“Drawing the Fire Watch” Veteran’s Day 2015
It’s dark-thirty on a May morning
and I dutifully take my scheduled post
at the front–the bow–of the barracks
to watch my shipmates sleeping fast.
I’ve drawn the fire watch.
Dedication is not celebrated in the dark.
The moon signs songs to the romantic;
the dutiful stands on the wall and waits
for his or her liberating moment to dance.
Our time will come to watch how the fire
lights what the darkness tries to hide.
Patriotism. Pride. Duty. It’s our turn now.
And in this time, I wonder:
How many stood to tend the bivouacs
stoking embers to watch them scatter
into the night air to become falling ash?
How many threw coal into a fiery furnace
to hear the return of the sound of churning,
turning toward something promised like victory?
Whose eyes squinted in the sun as it rose
upon open, blue waters so far from home
that one forgets the names of familiar rivers?
Whose blouse was wet with the jungle steam
so that the uniform became second skin
against the youth it was sewn to cover?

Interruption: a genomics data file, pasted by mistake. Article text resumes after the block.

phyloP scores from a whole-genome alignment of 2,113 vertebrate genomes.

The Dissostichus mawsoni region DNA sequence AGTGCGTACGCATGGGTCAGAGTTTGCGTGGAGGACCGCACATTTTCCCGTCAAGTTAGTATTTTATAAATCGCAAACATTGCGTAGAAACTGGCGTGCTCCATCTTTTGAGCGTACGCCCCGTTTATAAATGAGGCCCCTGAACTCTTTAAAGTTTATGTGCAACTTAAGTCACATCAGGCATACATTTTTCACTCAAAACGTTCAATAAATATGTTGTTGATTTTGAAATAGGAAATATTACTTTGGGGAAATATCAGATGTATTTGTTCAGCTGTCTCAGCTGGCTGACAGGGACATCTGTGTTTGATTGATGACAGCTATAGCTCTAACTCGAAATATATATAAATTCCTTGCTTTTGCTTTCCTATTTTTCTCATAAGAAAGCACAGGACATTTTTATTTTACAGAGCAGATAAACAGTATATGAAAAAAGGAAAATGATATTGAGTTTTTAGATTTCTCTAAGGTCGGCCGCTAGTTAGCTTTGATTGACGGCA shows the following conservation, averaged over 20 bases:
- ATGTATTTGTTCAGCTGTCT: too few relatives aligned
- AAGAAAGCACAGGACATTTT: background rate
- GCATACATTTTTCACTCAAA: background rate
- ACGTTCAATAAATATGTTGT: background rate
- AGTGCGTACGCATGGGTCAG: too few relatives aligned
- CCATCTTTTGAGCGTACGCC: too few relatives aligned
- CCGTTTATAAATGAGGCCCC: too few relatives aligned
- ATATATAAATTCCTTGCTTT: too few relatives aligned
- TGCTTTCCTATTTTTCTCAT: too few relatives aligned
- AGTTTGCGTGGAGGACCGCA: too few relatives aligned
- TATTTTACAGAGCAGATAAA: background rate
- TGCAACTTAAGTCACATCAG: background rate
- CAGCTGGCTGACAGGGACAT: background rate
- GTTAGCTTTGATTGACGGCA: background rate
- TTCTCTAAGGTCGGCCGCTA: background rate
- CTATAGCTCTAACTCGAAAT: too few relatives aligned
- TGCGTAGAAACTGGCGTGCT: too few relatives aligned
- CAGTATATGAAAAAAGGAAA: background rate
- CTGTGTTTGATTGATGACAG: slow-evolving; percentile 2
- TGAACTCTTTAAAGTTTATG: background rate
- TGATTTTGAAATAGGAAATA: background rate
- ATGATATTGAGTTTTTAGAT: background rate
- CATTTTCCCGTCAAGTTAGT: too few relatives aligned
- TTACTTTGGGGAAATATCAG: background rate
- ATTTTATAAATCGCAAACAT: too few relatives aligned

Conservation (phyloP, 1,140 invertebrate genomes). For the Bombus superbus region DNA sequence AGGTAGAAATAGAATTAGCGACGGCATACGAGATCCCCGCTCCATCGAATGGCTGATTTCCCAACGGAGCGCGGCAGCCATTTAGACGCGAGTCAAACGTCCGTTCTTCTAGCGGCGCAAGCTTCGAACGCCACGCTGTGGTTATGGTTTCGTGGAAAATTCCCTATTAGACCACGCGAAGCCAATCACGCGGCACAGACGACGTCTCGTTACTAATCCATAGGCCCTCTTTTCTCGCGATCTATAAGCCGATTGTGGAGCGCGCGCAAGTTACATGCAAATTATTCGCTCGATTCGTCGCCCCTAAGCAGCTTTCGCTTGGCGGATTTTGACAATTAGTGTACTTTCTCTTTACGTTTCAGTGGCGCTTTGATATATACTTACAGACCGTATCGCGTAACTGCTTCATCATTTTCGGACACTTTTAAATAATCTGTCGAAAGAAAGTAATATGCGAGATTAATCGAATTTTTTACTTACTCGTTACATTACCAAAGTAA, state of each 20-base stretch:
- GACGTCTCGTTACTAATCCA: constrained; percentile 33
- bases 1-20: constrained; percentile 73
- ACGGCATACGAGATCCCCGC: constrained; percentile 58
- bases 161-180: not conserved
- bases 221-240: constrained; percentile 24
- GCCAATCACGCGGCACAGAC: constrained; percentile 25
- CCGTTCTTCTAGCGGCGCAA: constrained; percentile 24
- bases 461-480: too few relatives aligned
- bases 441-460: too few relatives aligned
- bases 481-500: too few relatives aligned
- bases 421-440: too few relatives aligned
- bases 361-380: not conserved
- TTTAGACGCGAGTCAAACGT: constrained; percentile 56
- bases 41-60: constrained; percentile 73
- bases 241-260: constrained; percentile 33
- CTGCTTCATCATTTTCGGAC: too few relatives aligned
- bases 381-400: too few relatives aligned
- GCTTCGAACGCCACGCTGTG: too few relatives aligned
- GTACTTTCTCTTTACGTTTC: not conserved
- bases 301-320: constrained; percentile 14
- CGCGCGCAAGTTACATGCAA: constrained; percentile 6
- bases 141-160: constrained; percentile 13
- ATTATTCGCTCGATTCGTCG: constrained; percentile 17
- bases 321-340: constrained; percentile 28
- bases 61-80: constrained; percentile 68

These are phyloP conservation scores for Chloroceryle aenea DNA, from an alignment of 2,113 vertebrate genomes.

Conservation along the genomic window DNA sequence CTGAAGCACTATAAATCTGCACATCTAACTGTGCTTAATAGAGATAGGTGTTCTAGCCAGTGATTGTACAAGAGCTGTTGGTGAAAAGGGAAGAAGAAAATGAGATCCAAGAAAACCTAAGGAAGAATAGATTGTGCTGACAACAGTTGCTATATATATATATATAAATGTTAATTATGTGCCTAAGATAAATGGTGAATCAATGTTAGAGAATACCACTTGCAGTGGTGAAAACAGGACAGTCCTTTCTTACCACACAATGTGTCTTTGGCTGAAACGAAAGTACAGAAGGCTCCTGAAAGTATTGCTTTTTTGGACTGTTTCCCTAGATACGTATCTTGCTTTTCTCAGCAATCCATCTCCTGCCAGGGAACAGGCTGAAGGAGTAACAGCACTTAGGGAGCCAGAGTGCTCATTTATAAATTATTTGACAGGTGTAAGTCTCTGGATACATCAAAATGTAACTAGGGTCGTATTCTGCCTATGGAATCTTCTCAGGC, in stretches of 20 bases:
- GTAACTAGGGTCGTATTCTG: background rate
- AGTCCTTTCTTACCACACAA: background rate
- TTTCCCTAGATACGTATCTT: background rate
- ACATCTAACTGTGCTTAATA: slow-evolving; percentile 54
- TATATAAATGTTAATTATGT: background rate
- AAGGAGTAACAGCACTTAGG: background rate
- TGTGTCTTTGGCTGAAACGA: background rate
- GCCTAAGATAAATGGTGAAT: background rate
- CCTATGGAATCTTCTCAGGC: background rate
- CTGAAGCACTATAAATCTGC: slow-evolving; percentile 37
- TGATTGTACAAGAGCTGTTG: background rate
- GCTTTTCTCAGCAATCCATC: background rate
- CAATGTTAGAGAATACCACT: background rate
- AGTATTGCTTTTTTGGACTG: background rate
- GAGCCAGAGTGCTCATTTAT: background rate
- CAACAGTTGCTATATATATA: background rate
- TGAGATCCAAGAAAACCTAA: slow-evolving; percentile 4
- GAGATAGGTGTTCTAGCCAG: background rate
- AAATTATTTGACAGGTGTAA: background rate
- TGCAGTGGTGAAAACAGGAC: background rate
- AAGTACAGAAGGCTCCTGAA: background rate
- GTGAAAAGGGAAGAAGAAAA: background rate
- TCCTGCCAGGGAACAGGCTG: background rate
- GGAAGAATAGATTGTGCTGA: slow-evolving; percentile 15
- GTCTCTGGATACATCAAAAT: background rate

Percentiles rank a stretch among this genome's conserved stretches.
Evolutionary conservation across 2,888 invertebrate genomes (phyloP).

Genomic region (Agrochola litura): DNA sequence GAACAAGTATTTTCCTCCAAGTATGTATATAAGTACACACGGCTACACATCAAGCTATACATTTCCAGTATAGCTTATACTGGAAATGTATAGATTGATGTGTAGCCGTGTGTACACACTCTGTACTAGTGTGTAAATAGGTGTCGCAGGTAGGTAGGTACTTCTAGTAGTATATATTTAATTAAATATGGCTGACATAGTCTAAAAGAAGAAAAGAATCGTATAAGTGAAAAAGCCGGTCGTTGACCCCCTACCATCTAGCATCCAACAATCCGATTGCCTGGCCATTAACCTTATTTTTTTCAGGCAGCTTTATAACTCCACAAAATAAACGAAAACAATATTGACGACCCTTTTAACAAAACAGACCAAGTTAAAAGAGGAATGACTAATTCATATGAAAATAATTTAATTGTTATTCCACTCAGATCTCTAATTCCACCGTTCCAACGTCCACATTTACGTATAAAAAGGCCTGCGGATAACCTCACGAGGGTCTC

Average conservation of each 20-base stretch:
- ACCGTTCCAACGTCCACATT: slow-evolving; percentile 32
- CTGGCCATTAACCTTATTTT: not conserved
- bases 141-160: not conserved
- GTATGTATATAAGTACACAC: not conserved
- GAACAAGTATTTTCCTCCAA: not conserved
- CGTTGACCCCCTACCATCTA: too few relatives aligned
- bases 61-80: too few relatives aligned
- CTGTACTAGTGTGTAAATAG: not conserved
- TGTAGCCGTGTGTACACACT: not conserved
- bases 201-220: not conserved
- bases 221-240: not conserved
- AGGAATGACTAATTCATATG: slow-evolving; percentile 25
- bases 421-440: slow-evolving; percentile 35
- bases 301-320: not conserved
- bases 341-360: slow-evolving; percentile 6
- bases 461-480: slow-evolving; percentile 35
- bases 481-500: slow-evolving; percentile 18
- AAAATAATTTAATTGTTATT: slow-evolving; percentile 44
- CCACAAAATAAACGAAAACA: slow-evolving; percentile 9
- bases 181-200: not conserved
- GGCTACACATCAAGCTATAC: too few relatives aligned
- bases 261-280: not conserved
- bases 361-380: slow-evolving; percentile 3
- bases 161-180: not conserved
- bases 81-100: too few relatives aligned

Whose boots are so worn that the standing
inside of them are the ministry of feet meant
for marching to simple cadences calling?
This was their turn for patriotism, pride, and duty.
They return in ranks to stoke the memory of we the people
as they pass in a summer parade formation turning toward
the sun like an American river running red. . .white. . .and blue
their time-worn, but newly-pressed uniforms still clinging
to a quiet call to march, the ministry of the men and women
responding to the simple cadence called from the rear:
Left. Right. Left.
One. Two. Three. Four.
Watch any one of them as they pass
Watch them take a singular breath.
With each one regardless of age
They are drawing a fire.